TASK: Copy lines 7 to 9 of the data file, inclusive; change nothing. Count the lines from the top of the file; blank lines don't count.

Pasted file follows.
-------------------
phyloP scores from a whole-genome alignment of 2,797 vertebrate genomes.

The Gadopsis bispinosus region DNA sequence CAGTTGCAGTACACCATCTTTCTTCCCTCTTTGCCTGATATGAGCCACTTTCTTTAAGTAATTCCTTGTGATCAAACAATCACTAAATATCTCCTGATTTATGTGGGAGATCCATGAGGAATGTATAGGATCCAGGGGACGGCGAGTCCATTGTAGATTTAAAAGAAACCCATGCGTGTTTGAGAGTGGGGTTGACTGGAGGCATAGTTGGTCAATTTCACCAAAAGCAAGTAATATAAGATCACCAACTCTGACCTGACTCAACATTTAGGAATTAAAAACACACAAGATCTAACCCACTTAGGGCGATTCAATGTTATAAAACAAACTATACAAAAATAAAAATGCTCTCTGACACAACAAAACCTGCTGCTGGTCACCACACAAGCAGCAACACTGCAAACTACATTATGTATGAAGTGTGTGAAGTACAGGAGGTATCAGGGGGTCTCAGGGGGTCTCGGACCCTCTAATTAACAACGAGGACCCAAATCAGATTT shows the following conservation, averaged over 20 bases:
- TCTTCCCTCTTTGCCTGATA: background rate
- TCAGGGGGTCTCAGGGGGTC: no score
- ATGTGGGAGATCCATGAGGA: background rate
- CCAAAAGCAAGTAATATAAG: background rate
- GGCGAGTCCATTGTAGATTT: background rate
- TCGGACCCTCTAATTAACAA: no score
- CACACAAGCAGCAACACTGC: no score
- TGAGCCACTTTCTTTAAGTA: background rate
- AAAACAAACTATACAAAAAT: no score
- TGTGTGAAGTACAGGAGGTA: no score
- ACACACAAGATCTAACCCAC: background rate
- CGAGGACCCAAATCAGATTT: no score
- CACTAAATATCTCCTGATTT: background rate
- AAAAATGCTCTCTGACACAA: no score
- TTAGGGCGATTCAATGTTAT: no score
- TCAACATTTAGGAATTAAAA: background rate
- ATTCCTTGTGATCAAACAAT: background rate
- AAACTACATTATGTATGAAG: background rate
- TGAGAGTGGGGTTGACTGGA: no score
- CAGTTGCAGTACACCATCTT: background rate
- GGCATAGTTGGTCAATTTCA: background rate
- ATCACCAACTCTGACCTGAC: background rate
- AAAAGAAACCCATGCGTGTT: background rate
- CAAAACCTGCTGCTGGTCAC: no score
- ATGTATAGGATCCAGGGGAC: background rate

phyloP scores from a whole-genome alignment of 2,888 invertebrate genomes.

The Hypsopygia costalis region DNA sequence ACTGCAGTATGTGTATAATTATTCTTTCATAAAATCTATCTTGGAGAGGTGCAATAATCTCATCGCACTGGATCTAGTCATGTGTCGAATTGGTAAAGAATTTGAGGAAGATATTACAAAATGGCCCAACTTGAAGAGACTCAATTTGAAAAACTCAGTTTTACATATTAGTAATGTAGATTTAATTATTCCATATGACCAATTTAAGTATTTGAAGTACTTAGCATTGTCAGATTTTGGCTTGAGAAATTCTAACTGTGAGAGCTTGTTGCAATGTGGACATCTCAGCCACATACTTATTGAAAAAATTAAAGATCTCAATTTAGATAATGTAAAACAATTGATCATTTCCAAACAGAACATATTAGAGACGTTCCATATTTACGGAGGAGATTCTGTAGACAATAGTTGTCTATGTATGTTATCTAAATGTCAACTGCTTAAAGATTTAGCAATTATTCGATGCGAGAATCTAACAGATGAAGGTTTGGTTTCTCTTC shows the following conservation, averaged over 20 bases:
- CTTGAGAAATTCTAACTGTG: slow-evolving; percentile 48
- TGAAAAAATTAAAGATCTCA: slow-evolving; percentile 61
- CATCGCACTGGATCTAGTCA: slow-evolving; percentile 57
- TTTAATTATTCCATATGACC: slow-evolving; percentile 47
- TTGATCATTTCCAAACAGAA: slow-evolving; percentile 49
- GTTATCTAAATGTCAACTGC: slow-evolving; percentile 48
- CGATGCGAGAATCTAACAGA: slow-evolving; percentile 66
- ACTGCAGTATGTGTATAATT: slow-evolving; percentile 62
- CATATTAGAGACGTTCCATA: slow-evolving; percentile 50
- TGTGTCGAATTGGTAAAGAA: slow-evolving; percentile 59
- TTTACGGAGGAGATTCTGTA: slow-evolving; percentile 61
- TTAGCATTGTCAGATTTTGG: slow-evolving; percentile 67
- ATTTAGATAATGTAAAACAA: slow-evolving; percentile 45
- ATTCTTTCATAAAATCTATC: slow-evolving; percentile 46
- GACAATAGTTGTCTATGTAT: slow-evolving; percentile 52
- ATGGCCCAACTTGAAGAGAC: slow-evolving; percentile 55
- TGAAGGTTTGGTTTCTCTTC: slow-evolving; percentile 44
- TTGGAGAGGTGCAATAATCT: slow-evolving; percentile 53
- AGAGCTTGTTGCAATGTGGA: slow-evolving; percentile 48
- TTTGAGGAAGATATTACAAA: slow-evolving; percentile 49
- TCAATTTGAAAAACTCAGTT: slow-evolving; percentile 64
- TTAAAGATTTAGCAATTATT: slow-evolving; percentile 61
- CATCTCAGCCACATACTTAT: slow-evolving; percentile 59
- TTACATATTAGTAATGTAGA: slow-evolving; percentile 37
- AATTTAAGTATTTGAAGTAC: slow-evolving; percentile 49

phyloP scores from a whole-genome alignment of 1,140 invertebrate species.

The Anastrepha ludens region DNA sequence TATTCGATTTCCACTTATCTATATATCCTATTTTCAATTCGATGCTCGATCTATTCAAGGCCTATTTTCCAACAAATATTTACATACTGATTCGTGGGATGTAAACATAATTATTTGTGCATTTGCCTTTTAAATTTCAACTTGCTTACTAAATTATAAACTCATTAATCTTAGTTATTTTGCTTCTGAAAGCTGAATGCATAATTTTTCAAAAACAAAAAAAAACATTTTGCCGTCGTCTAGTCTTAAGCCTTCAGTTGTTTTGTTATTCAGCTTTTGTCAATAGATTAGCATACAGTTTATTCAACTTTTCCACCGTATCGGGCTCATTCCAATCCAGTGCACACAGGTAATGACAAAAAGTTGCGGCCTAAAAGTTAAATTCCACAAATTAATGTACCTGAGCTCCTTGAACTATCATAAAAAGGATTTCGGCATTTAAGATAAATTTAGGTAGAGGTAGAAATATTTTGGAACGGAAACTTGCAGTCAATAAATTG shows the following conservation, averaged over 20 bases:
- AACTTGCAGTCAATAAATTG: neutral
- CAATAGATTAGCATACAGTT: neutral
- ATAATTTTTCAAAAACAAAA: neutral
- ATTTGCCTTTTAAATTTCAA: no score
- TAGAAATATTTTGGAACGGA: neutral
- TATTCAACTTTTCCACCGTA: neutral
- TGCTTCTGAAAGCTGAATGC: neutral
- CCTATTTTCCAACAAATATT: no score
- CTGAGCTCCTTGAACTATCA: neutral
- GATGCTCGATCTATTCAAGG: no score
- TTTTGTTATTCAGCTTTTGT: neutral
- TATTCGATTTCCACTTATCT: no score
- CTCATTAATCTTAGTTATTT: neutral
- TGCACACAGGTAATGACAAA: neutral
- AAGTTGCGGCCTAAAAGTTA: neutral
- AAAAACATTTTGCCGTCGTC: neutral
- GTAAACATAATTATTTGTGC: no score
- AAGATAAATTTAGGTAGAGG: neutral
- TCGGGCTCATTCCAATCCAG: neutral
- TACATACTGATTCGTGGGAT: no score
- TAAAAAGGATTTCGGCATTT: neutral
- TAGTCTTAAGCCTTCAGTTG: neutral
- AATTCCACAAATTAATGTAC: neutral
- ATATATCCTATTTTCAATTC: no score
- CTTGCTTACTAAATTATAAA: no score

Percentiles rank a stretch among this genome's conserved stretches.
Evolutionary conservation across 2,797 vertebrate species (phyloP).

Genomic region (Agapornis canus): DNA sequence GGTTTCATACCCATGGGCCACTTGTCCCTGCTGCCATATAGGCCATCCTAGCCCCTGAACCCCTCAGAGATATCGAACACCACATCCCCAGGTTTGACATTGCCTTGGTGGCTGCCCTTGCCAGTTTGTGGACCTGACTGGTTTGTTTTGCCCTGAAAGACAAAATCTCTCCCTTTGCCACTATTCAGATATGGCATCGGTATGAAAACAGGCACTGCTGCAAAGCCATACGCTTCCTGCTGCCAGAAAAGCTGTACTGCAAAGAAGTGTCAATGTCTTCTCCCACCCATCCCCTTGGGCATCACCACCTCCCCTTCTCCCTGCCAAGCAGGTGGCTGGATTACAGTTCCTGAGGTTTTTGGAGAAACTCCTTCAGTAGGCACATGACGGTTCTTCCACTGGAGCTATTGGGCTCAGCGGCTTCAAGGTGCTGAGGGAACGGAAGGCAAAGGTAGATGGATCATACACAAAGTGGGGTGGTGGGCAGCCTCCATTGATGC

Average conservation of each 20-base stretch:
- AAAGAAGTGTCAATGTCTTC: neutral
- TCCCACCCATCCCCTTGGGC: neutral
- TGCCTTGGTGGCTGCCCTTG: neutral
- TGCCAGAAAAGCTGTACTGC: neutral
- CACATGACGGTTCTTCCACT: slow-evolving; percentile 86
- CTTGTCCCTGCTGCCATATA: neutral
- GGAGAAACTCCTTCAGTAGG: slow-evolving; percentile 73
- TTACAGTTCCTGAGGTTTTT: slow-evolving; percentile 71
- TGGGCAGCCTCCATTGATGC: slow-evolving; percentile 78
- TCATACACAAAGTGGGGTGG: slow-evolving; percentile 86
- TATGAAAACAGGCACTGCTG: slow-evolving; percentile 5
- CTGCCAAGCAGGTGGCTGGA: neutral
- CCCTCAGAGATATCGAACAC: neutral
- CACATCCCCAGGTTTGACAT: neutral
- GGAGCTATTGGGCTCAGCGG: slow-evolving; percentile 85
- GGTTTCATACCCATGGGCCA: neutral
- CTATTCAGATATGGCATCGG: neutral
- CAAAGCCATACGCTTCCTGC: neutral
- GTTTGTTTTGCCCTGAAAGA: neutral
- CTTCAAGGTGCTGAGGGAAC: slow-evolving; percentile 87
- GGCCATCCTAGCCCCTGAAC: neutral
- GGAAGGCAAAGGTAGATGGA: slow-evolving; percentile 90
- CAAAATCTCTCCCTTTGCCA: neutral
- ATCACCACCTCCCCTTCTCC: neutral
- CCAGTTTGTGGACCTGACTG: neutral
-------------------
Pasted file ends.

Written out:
- GGCGAGTCCATTGTAGATTT: background rate
- TCGGACCCTCTAATTAACAA: no score
- CACACAAGCAGCAACACTGC: no score